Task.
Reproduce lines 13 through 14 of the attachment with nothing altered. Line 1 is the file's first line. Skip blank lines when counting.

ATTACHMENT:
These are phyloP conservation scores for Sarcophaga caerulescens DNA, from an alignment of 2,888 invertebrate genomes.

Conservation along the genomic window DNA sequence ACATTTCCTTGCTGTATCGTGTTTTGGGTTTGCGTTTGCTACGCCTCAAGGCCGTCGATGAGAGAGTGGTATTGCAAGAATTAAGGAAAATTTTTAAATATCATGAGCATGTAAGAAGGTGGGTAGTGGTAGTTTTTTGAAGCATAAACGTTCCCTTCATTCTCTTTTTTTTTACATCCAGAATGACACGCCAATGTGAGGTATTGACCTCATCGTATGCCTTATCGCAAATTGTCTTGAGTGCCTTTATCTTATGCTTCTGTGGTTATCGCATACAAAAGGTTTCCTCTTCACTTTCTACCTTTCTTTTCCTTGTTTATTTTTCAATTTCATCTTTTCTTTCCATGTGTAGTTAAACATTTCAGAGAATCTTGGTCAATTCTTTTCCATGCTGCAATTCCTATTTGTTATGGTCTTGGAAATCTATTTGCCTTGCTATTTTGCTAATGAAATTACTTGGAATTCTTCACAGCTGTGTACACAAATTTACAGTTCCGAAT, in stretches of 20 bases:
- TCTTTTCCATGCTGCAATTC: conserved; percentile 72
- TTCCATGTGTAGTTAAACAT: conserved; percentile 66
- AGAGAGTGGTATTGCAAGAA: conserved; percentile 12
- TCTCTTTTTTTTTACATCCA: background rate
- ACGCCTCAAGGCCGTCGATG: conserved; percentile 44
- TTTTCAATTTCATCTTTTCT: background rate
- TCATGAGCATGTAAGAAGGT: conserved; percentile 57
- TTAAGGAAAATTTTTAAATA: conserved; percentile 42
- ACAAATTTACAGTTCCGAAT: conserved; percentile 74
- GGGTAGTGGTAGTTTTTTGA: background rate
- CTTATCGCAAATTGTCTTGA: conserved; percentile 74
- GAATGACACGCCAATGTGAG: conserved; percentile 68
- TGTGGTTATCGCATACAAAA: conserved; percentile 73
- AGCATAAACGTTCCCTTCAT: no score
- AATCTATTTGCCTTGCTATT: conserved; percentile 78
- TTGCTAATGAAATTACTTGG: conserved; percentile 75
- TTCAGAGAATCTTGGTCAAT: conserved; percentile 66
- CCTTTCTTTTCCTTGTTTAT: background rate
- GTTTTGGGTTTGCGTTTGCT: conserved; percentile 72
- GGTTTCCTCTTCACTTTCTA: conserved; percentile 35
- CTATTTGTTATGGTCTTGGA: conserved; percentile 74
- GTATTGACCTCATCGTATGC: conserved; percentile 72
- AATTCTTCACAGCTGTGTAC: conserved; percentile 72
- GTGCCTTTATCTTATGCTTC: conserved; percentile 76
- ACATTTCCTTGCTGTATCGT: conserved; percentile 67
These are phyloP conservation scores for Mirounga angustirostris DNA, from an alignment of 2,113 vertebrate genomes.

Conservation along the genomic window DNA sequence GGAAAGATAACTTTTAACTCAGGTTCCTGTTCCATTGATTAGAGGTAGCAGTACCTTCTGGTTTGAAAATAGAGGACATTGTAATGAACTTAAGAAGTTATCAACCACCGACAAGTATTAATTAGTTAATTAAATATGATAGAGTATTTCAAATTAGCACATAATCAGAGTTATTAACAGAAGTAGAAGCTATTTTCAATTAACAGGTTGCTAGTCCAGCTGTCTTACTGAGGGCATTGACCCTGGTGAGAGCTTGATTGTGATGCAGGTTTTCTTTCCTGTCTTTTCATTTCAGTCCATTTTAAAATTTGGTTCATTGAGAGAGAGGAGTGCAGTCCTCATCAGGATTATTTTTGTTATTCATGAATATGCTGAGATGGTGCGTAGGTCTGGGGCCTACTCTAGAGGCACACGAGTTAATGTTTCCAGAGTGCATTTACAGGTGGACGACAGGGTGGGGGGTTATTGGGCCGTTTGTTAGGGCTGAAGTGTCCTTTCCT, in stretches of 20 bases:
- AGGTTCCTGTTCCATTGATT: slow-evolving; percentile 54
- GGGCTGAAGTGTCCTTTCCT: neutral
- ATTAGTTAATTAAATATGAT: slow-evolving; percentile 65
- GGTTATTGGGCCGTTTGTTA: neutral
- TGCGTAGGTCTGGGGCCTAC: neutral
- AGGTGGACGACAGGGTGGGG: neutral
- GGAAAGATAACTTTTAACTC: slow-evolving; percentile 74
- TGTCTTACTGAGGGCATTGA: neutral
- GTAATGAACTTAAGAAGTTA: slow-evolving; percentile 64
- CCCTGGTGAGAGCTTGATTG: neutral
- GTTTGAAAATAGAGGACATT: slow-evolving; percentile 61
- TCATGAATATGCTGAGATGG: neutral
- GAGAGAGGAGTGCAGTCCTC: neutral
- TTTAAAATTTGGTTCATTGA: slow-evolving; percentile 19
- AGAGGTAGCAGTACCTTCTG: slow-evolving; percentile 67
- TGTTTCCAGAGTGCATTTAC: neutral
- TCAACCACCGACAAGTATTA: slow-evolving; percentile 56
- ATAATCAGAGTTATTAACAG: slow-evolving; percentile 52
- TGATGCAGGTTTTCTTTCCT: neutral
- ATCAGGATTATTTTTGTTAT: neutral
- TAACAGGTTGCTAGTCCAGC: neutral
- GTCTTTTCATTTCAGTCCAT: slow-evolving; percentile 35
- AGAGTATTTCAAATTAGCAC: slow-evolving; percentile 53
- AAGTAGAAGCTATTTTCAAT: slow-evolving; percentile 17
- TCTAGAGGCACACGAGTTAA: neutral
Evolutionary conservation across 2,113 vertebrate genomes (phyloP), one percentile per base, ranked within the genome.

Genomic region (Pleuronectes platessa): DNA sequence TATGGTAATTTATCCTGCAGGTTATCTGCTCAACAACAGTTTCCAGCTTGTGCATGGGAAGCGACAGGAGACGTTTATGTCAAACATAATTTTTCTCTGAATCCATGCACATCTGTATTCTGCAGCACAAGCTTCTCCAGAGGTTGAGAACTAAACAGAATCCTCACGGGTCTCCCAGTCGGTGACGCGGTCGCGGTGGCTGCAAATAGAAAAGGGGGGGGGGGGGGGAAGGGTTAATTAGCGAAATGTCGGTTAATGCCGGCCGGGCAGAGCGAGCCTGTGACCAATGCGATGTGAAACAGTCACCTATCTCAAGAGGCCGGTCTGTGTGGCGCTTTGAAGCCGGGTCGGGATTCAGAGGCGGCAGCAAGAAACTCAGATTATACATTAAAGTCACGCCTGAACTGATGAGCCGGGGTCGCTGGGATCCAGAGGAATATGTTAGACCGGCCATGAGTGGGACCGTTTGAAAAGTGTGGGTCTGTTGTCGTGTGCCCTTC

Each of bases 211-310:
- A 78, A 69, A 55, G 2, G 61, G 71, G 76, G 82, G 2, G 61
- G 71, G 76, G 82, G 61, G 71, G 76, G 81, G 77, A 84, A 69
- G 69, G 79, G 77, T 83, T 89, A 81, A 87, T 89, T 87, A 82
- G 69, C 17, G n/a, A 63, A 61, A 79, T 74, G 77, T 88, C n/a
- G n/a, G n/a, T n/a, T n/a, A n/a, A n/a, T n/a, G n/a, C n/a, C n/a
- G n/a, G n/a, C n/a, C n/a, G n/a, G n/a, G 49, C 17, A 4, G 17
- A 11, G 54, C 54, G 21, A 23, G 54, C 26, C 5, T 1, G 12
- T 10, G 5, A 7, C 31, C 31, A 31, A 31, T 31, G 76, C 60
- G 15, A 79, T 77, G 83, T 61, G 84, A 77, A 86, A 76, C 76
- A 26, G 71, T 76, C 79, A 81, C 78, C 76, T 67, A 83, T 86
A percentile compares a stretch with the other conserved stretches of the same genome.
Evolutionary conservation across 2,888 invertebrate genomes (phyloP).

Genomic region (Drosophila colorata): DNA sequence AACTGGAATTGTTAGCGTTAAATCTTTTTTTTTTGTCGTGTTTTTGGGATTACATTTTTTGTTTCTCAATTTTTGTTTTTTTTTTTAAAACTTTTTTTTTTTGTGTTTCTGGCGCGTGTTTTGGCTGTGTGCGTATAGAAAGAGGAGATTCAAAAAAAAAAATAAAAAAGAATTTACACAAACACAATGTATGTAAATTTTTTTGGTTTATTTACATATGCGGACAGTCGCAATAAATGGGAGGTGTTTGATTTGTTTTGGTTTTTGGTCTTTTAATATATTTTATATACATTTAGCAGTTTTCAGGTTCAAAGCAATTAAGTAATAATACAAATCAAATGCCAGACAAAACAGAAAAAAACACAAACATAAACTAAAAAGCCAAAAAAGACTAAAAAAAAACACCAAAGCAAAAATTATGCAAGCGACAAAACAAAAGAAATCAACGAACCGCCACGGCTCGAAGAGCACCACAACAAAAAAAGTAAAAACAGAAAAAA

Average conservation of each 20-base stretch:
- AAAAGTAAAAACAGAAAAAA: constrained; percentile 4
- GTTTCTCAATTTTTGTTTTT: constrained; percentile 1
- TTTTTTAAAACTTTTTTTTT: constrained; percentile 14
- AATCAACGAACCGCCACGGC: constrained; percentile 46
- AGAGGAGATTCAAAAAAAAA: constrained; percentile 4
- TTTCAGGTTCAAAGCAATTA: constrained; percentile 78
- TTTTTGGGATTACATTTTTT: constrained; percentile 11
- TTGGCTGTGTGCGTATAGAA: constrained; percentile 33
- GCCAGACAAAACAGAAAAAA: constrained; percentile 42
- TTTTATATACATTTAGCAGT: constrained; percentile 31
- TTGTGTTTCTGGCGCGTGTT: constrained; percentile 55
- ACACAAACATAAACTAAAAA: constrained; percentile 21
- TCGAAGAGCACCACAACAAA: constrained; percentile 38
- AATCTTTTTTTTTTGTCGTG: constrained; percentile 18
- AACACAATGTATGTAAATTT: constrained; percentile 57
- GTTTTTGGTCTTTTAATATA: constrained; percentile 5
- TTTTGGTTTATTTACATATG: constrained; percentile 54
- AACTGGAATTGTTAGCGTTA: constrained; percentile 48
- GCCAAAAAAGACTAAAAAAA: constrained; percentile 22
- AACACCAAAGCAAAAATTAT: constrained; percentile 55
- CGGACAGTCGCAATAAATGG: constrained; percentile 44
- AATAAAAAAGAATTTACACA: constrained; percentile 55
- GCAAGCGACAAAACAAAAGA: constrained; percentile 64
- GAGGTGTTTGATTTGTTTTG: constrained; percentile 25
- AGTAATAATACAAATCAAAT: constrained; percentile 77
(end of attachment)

- CTTATCGCAAATTGTCTTGA: conserved; percentile 74
- GAATGACACGCCAATGTGAG: conserved; percentile 68